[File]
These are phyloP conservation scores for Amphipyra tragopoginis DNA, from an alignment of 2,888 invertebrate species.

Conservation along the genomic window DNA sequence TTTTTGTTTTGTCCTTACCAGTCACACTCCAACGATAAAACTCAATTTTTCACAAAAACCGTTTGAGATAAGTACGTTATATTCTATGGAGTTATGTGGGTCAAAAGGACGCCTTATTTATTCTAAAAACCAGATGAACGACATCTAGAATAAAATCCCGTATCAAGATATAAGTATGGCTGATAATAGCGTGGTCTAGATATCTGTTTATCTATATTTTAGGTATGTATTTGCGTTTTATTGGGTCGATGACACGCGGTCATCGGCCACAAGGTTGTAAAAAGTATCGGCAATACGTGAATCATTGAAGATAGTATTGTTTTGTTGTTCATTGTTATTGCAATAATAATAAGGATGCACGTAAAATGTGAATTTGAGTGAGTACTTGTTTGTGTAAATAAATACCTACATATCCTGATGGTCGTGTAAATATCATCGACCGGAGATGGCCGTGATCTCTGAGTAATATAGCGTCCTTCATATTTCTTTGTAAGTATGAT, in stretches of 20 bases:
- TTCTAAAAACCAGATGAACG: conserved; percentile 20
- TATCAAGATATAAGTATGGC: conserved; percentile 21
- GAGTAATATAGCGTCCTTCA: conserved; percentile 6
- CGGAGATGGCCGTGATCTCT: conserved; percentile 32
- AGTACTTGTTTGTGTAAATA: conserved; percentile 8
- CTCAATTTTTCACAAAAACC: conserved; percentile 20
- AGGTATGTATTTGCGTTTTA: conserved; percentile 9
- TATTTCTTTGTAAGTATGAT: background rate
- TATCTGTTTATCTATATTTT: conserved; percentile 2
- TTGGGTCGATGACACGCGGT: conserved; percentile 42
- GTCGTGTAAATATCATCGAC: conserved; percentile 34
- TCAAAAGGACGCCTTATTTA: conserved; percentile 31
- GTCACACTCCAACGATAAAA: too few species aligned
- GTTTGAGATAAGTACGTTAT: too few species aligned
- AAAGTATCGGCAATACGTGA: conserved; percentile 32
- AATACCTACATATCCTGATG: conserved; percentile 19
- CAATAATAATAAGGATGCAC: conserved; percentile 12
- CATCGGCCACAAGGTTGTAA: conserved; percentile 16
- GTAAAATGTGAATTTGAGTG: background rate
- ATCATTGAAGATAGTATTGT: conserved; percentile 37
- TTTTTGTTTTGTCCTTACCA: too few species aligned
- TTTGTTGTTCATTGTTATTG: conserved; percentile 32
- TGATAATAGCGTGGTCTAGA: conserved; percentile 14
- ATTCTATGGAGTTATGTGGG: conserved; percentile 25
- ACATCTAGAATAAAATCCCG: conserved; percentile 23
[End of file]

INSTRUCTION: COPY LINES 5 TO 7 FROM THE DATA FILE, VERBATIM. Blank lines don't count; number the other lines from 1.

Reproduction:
- GAGTAATATAGCGTCCTTCA: conserved; percentile 6
- CGGAGATGGCCGTGATCTCT: conserved; percentile 32
- AGTACTTGTTTGTGTAAATA: conserved; percentile 8